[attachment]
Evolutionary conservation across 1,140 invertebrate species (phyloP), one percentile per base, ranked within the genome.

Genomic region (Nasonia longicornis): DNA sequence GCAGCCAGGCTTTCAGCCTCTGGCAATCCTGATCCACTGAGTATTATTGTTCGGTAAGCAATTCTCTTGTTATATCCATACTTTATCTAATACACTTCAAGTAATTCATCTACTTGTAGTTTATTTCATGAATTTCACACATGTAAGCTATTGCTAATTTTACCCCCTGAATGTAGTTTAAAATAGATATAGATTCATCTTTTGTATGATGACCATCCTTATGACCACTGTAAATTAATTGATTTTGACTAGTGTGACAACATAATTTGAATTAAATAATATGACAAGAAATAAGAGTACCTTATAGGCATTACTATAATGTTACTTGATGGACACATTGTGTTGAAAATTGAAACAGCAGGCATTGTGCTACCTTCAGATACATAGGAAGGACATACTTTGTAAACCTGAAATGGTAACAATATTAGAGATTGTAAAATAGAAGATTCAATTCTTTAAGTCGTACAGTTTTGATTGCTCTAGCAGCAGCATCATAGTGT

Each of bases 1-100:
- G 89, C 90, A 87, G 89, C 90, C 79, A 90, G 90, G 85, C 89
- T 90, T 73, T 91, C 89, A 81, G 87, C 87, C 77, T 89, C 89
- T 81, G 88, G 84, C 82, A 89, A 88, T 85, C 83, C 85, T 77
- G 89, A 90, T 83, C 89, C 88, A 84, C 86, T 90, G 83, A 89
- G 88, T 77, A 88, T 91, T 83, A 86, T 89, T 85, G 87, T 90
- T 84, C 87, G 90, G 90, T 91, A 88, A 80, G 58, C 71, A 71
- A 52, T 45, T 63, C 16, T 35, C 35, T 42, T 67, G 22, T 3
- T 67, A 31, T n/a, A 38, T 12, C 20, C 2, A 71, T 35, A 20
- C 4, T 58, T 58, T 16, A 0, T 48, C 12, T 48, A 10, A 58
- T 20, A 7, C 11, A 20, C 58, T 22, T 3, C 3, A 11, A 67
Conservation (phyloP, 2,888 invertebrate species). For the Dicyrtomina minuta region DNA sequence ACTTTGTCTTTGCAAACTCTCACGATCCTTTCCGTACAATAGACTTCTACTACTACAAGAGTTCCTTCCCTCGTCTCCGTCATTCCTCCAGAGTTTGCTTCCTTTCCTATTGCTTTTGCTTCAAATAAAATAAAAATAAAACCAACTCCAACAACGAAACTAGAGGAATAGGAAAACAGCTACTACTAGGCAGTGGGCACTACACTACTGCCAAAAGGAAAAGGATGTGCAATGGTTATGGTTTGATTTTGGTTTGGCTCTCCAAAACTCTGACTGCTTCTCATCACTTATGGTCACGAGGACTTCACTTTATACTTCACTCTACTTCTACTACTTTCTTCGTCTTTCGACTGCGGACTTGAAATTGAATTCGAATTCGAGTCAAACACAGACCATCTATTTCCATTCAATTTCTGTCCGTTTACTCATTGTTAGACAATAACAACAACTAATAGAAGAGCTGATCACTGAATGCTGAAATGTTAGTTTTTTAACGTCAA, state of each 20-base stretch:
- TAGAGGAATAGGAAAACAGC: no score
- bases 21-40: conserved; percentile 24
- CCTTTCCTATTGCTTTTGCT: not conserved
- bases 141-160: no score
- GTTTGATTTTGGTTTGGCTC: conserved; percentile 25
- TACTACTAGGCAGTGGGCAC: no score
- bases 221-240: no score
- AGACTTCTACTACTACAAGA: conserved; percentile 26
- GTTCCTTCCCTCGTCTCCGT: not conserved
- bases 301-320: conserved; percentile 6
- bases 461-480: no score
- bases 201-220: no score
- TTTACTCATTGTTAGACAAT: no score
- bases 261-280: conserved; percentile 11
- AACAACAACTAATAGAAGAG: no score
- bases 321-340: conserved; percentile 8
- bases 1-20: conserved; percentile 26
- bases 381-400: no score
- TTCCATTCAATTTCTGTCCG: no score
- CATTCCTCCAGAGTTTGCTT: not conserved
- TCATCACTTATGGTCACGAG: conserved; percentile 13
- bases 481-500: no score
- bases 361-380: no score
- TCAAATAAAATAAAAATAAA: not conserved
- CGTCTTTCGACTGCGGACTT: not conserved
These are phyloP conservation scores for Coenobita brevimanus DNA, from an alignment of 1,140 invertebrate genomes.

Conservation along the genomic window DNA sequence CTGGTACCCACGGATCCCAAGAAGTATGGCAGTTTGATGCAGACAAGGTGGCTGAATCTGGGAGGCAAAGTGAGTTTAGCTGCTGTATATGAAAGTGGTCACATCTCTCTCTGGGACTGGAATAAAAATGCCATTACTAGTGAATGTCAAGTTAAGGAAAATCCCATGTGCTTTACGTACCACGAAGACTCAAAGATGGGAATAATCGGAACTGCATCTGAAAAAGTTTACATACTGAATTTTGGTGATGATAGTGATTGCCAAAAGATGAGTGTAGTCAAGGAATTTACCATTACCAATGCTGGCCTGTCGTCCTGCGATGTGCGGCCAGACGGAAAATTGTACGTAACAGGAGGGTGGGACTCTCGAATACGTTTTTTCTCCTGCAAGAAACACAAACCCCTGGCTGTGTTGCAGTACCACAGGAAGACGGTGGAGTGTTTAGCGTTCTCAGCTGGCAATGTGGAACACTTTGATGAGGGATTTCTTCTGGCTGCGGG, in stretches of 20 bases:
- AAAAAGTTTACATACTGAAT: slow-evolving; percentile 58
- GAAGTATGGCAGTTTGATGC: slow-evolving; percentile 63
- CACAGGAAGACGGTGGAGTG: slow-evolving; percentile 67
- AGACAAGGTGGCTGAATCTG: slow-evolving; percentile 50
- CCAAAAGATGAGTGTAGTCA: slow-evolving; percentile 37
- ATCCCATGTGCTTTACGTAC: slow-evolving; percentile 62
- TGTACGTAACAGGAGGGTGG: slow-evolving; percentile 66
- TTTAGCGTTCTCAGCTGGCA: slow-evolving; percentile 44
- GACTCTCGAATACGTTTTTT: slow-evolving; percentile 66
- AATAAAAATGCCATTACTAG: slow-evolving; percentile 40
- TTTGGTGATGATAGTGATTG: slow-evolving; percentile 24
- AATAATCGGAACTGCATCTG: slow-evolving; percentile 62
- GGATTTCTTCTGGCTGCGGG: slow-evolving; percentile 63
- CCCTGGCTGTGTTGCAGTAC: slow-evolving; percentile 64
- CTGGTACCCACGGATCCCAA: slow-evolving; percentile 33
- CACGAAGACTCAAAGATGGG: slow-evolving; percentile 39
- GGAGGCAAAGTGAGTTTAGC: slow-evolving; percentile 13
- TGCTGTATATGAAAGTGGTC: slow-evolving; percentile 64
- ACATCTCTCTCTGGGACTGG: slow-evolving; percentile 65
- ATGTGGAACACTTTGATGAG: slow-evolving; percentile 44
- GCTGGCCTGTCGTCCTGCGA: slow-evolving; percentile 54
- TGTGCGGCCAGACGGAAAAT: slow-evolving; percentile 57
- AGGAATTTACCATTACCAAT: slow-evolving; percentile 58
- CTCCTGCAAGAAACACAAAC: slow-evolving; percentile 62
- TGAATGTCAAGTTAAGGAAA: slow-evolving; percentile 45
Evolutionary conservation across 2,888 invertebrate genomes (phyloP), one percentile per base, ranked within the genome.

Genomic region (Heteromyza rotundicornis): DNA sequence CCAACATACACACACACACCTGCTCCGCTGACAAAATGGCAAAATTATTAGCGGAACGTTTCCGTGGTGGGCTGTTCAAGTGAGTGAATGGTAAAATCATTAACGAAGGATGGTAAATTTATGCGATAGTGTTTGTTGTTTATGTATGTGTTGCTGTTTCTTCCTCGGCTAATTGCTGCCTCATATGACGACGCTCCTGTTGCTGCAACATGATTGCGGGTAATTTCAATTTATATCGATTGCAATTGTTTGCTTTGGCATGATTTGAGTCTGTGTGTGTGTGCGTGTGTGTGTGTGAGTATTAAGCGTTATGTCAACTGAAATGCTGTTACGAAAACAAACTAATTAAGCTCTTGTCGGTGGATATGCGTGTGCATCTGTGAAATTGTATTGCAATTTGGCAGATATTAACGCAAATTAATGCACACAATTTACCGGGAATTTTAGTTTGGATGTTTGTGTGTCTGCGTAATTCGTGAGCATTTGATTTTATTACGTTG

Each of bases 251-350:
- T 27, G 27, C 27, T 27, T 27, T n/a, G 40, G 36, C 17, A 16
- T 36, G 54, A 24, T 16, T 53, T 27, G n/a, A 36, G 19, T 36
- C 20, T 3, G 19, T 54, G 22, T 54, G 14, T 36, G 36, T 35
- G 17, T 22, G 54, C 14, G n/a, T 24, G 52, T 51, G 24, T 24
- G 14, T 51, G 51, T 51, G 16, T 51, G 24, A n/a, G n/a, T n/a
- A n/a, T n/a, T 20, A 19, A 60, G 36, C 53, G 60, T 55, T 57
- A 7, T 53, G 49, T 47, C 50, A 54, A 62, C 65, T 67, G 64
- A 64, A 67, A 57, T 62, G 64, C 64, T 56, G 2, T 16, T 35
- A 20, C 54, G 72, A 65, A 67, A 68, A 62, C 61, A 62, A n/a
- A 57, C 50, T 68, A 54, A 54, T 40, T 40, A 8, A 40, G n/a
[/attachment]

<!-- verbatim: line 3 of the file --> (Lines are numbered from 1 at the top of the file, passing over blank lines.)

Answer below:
Each of bases 1-100: